REBEL ROUSER

Lately, some people have been calling Steve Earle unpatriotic. He begs to differ. "It's certainly not unpatriotic to question anything in a democracy," he declares. "Under any circumstances."

Steve's questions are mostly aimed at the current U.S. government. His left-wing politics, including opposition to the Iraq war and the death penalty, have earned him quite a bit of anger from those who disagree.

"I'm irritating all the right people," chuckles Steve. "Life is good."

He first courted controversy in 2002 by releasing "John Walker's Blues," a song written from the point of view of the notorious "American Taliban" and a shock to casual listeners who knew him only from hits like "Guitar Town," "Goodbye's All We've Got Left" and "Copperhead Road." The fuss inspired a new documentary, Just an American Boy (out on video next month), and an accompanying live album.

Given his experience, it's no surprise that Steve can sympathize with the Dixie Chicks, who were dropped from radio stations following lead singer Natalie Maines' own anti-Pres. Bush statements. "That's dangerous, man," says 49-year-old Steve, a native Texan who has lived in Nashville for 30 years. "What Natalie did was just a citizen speaking out."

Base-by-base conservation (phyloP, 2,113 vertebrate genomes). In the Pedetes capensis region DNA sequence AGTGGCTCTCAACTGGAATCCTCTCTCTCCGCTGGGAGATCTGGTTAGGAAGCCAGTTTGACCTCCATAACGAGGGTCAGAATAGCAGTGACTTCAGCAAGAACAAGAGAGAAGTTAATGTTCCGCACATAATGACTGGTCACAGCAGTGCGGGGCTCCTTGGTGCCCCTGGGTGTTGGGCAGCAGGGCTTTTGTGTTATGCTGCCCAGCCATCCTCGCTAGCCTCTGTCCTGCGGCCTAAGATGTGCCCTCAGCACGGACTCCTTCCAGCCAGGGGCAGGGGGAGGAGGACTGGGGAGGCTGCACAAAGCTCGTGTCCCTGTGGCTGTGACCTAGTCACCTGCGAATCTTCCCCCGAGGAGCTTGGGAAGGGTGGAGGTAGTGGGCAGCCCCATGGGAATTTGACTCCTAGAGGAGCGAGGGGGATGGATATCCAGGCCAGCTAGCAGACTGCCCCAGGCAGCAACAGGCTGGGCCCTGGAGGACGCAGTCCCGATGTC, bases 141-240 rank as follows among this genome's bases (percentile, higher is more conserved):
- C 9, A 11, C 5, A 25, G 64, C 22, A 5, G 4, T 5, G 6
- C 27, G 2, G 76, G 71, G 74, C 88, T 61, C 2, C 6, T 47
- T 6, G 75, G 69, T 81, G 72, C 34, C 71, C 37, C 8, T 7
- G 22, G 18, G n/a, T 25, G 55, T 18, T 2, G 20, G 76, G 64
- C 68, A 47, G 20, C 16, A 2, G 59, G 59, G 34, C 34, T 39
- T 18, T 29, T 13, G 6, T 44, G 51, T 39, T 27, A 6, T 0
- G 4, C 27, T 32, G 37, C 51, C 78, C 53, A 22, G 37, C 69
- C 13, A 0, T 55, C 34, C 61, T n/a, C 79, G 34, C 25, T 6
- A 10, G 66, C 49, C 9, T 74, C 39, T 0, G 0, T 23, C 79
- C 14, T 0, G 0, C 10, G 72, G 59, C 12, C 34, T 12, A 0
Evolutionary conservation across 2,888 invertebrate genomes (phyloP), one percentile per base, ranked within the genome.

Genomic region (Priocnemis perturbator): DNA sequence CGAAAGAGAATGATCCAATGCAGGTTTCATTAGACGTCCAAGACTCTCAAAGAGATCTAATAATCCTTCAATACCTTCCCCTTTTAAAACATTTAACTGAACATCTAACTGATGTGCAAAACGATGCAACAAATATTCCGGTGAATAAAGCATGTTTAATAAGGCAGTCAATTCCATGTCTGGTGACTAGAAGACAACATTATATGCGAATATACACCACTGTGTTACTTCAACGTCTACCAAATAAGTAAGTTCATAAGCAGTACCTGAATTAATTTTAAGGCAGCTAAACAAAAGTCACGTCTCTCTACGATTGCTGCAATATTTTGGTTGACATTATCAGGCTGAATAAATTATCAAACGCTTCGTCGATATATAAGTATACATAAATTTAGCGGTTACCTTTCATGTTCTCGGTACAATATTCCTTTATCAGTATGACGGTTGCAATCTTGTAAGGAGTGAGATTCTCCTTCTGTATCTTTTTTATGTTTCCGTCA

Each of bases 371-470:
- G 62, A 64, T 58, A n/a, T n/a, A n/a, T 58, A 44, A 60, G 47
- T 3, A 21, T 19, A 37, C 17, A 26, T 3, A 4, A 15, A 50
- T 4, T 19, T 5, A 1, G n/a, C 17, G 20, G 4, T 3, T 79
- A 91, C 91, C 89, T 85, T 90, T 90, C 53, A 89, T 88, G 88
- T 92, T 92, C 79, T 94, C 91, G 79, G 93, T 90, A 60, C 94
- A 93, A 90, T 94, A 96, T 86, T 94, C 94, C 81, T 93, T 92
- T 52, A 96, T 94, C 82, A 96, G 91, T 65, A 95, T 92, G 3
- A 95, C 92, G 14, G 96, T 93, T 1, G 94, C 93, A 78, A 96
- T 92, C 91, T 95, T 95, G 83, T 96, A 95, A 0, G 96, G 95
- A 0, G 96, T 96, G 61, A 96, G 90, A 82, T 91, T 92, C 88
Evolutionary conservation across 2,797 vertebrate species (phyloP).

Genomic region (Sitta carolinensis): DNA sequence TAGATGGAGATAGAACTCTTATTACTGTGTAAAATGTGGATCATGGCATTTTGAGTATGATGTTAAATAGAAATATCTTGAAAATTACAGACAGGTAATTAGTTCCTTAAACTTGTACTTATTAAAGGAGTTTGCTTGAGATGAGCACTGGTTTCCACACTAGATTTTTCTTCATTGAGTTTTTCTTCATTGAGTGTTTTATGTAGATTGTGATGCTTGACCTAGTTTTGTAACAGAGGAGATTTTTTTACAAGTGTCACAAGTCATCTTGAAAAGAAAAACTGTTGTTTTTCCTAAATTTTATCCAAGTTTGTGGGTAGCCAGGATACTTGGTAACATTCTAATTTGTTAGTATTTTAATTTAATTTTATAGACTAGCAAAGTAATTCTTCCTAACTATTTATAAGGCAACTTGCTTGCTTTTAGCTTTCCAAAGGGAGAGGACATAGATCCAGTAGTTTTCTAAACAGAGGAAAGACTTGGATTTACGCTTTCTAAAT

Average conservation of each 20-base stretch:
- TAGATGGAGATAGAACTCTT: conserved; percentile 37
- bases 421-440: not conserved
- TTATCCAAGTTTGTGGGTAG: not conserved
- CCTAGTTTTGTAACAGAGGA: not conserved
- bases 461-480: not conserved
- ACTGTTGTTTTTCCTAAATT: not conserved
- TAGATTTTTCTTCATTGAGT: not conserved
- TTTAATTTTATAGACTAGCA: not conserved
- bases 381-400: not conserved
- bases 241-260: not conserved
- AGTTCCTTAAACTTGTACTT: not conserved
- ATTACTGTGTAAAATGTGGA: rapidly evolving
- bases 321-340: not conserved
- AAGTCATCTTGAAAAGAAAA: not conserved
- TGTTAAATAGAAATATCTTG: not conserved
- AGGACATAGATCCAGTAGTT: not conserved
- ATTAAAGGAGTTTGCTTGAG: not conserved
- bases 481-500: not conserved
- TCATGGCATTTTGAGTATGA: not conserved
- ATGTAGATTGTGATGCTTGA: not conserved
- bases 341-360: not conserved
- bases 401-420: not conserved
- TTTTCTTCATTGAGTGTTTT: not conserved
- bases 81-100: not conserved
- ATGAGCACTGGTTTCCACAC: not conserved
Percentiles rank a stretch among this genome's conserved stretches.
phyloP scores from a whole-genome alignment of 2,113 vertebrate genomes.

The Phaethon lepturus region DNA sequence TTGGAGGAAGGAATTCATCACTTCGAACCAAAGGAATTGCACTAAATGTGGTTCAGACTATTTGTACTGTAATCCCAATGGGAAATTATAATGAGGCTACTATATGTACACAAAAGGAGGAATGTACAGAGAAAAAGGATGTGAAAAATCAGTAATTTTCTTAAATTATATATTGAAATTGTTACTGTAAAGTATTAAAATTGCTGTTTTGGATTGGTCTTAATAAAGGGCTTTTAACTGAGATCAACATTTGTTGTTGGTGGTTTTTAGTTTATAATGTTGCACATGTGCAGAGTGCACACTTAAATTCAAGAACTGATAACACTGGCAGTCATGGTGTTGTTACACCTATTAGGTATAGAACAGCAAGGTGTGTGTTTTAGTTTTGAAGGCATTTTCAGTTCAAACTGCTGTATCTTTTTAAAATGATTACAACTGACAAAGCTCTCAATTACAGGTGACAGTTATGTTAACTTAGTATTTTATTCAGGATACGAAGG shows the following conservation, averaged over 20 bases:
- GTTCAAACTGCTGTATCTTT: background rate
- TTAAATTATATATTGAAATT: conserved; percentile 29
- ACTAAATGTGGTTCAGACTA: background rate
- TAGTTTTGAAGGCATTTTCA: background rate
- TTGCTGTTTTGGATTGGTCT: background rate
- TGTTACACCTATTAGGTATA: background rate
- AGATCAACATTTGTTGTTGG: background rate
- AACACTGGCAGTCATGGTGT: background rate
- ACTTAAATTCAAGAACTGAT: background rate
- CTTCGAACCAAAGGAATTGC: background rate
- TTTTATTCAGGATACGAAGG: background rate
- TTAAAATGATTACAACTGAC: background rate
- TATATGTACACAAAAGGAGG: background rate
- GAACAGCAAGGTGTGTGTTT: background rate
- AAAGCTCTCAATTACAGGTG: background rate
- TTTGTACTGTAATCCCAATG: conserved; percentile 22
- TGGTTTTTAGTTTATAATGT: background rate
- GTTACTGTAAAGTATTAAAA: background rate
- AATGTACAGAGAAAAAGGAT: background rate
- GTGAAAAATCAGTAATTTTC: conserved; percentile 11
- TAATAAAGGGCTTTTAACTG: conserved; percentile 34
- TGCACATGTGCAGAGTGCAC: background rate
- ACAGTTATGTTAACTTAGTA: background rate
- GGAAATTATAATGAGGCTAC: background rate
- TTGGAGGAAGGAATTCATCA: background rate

His concerns about freedom of speech and other issues have spurred Steve's desire to help change the country's leadership. "I'm open to doing almost anything this year that'll get Bush out of office," he offers.

That includes writing politically charged songs for his next album, which he plans to release before the November election. And if his new musical stance keeps him off the radio, he can accept that. "My audience would chastise me if they sensed that I was making any decision based on commerce rather than art," he figures. "It ain't a big deal, it ain't about being brave. I just don't know how to do it any other way."

-- Chris Neal

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